Lawmakers anticipate “predictable opposition” to a proposal to weaken the state’s Sunshine Law
A panel of lawmakers weighing New Mexico’s court system between legislative sessions has chosen not to support a proposal to weaken the state’s Sunshine Act to protect judges from violence.
But lawmakers, who objected to the law, suggested work could still be done to convince transparency advocates that it would be a good change.
Chief Justice of the New Mexico Supreme Court Shannon Bacon introduced a bill to the Courts, Corrections and Judiciary Committee Tuesday on behalf of the Courts Administration Office.
One of the bills she introduced would add a seventh exemption to one of the state’s two most important sunshine laws, the Public Records Inspection Act.
“We think security systems, planning, wiring diagrams for every state building, every government building should be protected from IPRA requests,” she told the committee.
The bill presented to the committee would prohibit the public from viewing recordings “from the security system of a state agency or political subdivision of the state” that could “reveal weaknesses in security systems” in order to attack a government building.
“Political subdivisions” include things like city and county governments and state agencies.
The bill lists the following that fall under this category of security system records:
- Video footage or images from surveillance cameras.
- Control system records and information.
- Alarm system records and information.
- Technical data of the security system.
- Records of the operation of the security system.
- Information on the placement of the security system.
“We’re getting IPRA requests that aren’t necessarily nefarious, but are saying, ‘Please give us the footage of X-Events in court,'” Bacon said. “We’ve also recently noticed an increase in the number of people trying to figure out what the security system at the New Mexico Supreme Court is, including a gentleman walking through our building taking photos from all of our cameras with an iPad .”
Local journalists routinely use surveillance camera footage in their reporting, either from public buildings or police from private ones. In one case in 2019, a local newspaper used surveillance camera footage to support allegations of theft by a city manager. (Disclosure: Austin Fisher edited this series of stories.)
Committee chair Senator Joseph Cervantes (D-Las Cruces) opposed the bill because the written language was too broad.
“I will appeal, with all due respect, but just not because of the concept. I liked the concept,” said Cervantes. “But I think we should probably spend some time clearly defining what we want to exempt from IPRA when we’re talking about security systems, because I think from what I’m reading the bill it’s essentially all the records, related to security systems.”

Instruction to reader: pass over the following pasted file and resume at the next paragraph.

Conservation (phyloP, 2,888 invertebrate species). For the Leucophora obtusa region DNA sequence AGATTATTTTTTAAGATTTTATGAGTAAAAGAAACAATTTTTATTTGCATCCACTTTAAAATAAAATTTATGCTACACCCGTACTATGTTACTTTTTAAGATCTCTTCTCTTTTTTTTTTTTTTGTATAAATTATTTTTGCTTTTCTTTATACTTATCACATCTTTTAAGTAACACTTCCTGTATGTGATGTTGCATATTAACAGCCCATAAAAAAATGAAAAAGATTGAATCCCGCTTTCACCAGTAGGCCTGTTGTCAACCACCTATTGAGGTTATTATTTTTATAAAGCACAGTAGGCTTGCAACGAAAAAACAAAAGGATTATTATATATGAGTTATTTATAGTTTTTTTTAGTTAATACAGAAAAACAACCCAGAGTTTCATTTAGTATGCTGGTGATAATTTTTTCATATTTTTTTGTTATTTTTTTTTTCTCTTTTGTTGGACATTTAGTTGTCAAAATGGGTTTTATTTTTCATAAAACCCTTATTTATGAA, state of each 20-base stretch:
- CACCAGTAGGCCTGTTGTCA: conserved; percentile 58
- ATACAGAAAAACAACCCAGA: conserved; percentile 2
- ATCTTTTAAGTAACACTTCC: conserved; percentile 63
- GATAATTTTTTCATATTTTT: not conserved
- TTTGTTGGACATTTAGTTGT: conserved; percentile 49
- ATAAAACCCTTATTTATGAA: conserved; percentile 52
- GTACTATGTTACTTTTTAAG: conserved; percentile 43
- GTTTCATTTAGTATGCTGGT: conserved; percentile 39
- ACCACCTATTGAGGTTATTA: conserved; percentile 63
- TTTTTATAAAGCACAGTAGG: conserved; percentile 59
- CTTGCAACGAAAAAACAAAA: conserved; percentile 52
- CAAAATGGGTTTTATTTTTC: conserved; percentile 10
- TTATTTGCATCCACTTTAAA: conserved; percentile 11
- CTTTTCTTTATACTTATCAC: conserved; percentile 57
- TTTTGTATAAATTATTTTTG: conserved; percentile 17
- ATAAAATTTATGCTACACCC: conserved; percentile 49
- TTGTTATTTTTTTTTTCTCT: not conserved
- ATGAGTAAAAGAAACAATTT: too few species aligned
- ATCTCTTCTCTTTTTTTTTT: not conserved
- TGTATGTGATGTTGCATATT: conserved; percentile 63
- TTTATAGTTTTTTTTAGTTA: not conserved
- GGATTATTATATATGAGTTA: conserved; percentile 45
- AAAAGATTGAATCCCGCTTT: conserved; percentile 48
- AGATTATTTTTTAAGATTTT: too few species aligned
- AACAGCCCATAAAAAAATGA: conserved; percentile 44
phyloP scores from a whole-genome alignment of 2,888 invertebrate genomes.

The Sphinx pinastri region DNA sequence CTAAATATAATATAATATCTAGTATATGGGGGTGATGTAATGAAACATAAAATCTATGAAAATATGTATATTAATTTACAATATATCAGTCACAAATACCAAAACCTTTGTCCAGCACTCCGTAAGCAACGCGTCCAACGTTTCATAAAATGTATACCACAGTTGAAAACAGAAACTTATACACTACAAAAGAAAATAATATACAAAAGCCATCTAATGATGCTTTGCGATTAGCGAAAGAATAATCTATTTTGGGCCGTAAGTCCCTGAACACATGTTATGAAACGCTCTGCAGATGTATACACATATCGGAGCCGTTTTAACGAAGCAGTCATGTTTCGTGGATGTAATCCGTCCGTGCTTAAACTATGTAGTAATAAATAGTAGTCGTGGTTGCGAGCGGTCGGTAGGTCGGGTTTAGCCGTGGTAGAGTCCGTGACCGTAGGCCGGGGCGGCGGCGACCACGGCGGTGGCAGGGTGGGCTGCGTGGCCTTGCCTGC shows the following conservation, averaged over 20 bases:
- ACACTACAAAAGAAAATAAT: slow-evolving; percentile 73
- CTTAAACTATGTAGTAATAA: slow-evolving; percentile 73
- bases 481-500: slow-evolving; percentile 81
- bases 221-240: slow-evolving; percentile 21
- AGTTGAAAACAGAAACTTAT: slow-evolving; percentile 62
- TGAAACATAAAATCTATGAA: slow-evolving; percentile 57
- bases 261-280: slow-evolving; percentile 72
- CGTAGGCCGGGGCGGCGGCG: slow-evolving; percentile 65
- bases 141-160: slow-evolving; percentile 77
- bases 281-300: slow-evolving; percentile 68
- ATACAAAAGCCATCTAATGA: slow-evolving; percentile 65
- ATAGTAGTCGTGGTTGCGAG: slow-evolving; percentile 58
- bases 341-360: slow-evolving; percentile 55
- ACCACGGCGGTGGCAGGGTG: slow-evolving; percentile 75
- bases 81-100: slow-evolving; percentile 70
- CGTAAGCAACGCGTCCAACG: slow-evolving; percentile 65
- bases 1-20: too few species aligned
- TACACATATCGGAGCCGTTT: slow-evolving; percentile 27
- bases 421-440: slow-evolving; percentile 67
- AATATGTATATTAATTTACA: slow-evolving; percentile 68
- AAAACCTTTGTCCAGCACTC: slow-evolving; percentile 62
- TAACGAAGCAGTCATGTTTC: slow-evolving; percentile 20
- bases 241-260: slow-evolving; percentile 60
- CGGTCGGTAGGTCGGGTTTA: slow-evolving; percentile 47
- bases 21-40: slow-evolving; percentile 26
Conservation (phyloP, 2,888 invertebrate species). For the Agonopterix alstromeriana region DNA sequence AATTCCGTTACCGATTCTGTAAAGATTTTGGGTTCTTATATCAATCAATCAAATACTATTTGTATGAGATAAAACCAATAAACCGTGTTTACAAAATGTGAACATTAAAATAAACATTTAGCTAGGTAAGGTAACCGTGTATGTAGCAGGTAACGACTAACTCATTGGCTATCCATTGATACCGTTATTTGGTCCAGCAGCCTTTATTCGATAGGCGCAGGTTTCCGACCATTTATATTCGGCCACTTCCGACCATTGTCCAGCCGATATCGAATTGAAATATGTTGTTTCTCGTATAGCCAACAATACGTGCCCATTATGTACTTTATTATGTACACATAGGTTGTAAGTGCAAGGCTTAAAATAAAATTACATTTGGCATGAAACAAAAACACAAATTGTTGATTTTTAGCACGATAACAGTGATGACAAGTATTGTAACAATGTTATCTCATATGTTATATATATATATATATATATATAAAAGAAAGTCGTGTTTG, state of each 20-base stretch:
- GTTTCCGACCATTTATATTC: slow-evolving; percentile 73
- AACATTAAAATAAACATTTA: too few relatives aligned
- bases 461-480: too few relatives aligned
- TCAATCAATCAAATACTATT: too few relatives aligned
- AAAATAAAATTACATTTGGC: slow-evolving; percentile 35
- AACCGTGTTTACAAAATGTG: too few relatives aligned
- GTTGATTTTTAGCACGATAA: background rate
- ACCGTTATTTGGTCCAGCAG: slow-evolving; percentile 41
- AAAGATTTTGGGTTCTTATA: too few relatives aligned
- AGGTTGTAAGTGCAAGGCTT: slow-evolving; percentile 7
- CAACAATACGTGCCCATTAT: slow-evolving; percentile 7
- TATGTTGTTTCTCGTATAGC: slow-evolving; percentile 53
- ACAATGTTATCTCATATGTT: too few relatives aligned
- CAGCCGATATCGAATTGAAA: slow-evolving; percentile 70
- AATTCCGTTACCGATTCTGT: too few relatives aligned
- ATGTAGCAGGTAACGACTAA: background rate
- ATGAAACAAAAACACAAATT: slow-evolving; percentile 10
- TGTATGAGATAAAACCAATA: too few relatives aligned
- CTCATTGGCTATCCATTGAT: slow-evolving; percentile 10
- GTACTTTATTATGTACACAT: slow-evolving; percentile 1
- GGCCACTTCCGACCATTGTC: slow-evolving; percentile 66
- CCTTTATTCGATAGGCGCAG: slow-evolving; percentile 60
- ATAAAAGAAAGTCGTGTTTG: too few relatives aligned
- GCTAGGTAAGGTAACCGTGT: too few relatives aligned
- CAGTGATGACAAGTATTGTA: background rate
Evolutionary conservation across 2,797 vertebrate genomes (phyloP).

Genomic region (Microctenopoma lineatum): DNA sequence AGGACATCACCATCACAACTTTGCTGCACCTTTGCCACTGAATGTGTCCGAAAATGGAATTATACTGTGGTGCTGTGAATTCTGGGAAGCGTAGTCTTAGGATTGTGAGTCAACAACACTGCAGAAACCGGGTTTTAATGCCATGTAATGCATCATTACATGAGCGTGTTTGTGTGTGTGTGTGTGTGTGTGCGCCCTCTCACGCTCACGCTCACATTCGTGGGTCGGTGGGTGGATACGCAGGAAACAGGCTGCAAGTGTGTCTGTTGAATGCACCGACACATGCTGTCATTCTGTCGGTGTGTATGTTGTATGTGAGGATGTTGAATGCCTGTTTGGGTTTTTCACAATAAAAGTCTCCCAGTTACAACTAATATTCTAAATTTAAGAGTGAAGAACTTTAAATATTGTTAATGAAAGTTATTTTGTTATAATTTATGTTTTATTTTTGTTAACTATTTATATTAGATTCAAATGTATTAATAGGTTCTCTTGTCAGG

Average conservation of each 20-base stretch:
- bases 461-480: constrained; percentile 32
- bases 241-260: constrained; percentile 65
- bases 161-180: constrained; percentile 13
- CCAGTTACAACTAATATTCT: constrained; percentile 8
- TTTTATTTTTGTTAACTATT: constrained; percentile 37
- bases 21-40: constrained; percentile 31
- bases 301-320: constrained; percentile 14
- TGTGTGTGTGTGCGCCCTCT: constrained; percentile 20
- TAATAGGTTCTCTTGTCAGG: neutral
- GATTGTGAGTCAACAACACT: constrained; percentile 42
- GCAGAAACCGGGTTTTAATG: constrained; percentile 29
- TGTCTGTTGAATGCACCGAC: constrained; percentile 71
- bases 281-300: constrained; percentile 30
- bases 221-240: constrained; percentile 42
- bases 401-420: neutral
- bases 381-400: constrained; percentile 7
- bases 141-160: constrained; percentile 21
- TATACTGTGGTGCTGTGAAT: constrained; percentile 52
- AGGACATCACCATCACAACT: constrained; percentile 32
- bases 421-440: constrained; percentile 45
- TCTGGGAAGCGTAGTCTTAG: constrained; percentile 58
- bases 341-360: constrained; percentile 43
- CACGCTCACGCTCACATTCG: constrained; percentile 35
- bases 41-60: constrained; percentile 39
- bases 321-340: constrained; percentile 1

Cervantes said he was concerned about the shielding of documents related to procurement, the process the New Mexico government must go through to buy goods and services from private companies fairly and transparently.
“I know that’s not what you intend to do, but I think that would exclude that,” Cervantes said. “We want to make sure that when people place orders, buy equipment and do things like that, those records aren’t exempt from IPRA.”
Cervantes also said the measure’s sponsors should work hard to “bring in the predictable opposition” that has historically resisted Legislature efforts to add more exceptions to IPRA, including the New Mexico Foundation for Open Government and the Albuquerque Journal.
“We spent a lot of time contemplating whether or not to bring this bill because we know touching IPRA has always felt like third rail,” Bacon said, laughing. “But we really believe there has to be a change” from IPRA.
Cervantes suggested working with these transparency advocates and convincing them that “judges are in danger, judges are being murdered, their families are being killed.”
There are already six exceptions that prohibit the public from seeing different types of recordings written in IPRA.
One of these special rules has language very similar to the bill’s and already allows the government to withhold its “tactical response plans or procedures” that “could uncover specific vulnerabilities, risk assessments, or tactical emergency security procedures that could be used to facilitate the planning or execution of a.” terrorist attack.”